EpicWin is another RPG productivity program that gives you points and prizes for your real-world tasks. Here again, you can choose your character and level them up as you go. You can’t yet spend gold on things, but EpicWin is in the process of being developed.

If you’re looking to be more productive with a specific task or process, try SuperBetter. SuperBetter gives you tasks, quests, power-ups, and “bad guys” depending on your specific journey, like exercising more, increasing willpower, stress relief, or improving your relationships. It’s not a productivity app in itself, but improving these aspects of your life can definitely improve the rest of it.

If the area of productivity you’re struggling with is managing your finances, there are programs for that, as well. SaveUp is a program tailored to incentivize saving and making smart financial choices. It gives you credits for the choices you make, and you can cash them in to contests with real prizes, or you can cash them out. SmartyPig is a website that also focuses on saving, though a little less gamified than SaveUp. SmartyPig makes saving automatic, and it also rewards you for meeting your goals.

If you’re not so interested in using apps or websites, gamification doesn’t have to involve technology: you can use game elements on your own. The best way to go about it is to start by identifying the tasks that you have a hard time completing or that you want to incentivize. For each of those tasks, determine a point value. You may also want to assign them different categories. Maybe doing the dishes gets you two blue points, but cleaning the bathroom gets you eight red points.

From there, identify rewards, positive (but not goal-subverting) actions or items, and assign them point values as well. Then, to get your rewards, you first have to do enough tasks to afford them. Don’t stop there. When you’re defining your own system, you can get pretty creative. Find ways to allow you to “level up” or do a boss battle: what really big challenge do you have coming up, or what milestone can you celebrate passing? Give yourself constant ways to progress, and you’ll see yourself finding ways to become more productive while having a little fun on the way.

Choosing a Niche Product to Dropship

Time and time again I recommend that you choose a niche product to dropship from your website or sell on eBay. But how do you choose your niche? The following are brainstorming tips to help you come up with a niche product that can be sold online.

First: Check Your Purchases. Many prospective online entrepreneurs try to think of really out-there products like unicycles or bamboo knitting needles so they can enter a market that isn’t too saturated. This is a good idea in some respects, but one of the most important factors when choosing a product is to choose something that people actually buy online. One way to brainstorm this type of product is to think what you yourself buy online.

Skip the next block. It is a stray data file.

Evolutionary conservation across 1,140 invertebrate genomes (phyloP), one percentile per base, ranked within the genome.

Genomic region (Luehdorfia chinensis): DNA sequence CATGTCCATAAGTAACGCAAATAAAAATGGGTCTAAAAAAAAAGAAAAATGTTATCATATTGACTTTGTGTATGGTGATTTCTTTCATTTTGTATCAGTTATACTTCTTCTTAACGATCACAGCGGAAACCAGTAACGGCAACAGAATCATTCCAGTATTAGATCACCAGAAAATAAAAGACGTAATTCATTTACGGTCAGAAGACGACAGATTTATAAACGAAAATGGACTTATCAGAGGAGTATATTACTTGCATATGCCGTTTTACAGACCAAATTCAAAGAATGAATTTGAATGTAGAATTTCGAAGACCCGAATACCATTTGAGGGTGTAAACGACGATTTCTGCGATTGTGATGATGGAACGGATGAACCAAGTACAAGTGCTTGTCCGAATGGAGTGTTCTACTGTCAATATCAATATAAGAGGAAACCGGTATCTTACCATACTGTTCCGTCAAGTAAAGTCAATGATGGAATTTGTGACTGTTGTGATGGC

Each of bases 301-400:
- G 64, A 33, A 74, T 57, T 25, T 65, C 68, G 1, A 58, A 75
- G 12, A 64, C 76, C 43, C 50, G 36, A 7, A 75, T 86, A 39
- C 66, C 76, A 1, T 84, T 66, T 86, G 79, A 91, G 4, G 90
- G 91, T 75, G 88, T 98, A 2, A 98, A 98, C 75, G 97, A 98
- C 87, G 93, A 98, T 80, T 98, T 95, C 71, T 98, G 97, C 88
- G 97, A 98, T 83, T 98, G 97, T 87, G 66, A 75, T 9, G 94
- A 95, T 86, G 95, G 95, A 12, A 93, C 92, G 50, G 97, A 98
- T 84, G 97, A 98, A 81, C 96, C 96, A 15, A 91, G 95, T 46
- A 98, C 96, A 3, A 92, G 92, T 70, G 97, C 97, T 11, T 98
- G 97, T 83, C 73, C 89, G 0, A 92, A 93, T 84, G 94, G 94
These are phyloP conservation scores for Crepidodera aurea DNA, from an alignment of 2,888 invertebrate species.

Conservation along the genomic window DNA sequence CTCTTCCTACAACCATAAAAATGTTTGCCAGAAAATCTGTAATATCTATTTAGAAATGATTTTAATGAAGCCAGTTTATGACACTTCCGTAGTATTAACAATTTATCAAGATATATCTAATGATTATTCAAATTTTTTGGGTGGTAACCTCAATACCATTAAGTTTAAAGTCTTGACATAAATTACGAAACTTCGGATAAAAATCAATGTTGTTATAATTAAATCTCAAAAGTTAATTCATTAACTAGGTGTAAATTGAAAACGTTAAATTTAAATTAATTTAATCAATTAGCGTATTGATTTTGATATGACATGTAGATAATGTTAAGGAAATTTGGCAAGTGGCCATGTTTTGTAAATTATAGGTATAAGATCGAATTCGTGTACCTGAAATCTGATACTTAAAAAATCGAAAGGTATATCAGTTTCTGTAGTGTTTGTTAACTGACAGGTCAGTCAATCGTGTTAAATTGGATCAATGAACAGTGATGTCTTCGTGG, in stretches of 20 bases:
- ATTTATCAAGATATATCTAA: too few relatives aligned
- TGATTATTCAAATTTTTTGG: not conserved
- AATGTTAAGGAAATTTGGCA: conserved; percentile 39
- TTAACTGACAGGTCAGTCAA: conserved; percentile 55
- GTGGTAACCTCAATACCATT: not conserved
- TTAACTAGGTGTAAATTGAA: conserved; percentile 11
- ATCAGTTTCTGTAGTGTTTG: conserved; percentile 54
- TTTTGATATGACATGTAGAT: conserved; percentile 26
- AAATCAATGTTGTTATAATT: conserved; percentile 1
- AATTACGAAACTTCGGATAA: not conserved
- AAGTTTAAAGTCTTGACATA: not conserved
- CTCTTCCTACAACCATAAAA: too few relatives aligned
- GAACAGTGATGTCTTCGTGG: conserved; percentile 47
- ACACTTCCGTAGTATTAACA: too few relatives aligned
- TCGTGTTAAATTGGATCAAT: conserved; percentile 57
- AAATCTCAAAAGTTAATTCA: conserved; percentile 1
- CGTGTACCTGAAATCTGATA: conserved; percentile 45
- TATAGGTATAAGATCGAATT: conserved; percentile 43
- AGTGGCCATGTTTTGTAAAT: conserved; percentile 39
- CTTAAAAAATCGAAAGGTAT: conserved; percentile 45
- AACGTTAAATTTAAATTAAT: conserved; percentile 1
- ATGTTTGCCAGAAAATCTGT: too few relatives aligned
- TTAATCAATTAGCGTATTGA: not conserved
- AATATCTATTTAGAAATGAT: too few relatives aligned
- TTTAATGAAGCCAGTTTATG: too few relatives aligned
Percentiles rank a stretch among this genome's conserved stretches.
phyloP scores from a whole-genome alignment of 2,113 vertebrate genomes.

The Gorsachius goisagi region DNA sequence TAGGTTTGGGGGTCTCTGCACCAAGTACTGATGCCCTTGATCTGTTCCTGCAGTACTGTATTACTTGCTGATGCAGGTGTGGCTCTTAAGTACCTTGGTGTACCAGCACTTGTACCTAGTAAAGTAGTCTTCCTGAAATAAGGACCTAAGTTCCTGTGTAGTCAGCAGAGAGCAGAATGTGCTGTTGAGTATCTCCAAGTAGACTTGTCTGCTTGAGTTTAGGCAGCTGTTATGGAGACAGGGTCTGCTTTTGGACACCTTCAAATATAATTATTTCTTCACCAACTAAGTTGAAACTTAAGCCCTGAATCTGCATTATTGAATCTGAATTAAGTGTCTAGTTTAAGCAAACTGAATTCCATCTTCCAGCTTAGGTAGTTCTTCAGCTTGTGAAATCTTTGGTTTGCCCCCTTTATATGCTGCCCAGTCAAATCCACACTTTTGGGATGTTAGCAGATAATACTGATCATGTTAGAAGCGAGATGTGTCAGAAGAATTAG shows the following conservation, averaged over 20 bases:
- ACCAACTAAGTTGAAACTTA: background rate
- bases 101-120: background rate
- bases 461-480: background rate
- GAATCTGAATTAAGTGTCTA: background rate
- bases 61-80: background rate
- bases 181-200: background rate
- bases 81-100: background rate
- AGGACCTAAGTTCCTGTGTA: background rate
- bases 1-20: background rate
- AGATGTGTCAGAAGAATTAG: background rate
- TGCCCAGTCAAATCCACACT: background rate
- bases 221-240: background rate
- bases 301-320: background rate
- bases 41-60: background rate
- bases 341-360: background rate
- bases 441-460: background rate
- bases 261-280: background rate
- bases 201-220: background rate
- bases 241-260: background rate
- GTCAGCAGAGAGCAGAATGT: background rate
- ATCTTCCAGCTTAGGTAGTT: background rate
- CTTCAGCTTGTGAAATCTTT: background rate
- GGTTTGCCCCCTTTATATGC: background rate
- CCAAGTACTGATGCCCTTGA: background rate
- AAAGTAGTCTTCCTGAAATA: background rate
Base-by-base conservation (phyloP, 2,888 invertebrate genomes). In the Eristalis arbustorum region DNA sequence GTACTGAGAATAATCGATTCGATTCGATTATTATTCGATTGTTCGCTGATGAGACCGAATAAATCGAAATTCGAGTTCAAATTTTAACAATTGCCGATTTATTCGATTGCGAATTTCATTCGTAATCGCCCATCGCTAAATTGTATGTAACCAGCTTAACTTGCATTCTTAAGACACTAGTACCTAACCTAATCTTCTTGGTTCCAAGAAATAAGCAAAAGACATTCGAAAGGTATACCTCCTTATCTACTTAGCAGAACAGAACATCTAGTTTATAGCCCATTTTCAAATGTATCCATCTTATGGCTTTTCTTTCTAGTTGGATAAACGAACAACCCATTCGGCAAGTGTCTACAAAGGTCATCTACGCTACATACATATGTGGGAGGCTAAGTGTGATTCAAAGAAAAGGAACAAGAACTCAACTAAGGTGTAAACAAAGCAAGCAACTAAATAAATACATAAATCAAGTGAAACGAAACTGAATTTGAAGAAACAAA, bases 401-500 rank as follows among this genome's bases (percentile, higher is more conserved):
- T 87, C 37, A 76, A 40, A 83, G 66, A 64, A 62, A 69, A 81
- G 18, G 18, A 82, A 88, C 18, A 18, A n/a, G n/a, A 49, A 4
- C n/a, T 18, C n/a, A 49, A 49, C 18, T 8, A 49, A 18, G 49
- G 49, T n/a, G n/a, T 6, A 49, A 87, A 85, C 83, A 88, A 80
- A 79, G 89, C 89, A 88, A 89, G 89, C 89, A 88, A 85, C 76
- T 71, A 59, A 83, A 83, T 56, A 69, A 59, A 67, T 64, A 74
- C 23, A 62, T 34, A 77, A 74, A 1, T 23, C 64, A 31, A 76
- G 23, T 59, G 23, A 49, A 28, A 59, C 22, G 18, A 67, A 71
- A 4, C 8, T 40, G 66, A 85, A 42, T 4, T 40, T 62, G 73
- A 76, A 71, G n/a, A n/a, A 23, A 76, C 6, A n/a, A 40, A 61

In the past month, I’ve bought three second-hand novels written by Mildred Walker, a pair of studded motorcycle boots, a Hebrew-printed t-shirt, tickets to a murder mystery play, a pair of Cubs swim trunks, and a calligraphy set. Not surprisingly, almost all of my purchases represent niche markets. Why is that? Because with the exception of a few broad categories like electronics, most items bought online are niche products. This is because common, general products can easily be purchased at physical locations close to your home. You go online to find unusual items that can’t be bought at the mall.

Second: Check Logistics. Let’s assume that I want to dropship my products, not purchase them wholesale. This means that some of the products I purchased last month are out of the running for my niche inspiration. Used books aren’t generally dropshipped, and neither are theater tickets. Shoes and clothing are usually sold wholesale, but in this case the items that I bought might still be appropriate since they weren’t common apparel and accessories. The studded motorcycle boots might be a good candidate for a dropship niche product for a few reasons: first, they are a product that’s not easily found in local stores. I bought those boots online because after searching the three malls in my area I couldn’t find anything quirky enough to satisfy my Sarah Connor Chronicles obsession.

The studded motorcycle boots are a good pick for another reason: they’re a theme product that I could easily build a whole product line around. With the boots as my central product, I could have a goth/punk/emo website, a motorcycle apparel site, or a studded leather accessories site. Finally, while I might not be able to find this product through a dropship supplier, they are expensive enough that I could possibly use a wholesaler to dropship them. Let’s say my wholesale supplier has a $100 order minimum: if a single pair of studded boots costs $125, I can likely have single pairs shipped directly to my customers even though the supplier is ostensibly a wholesaler.

Stay tune for more tips on choosing a niche to dropship products.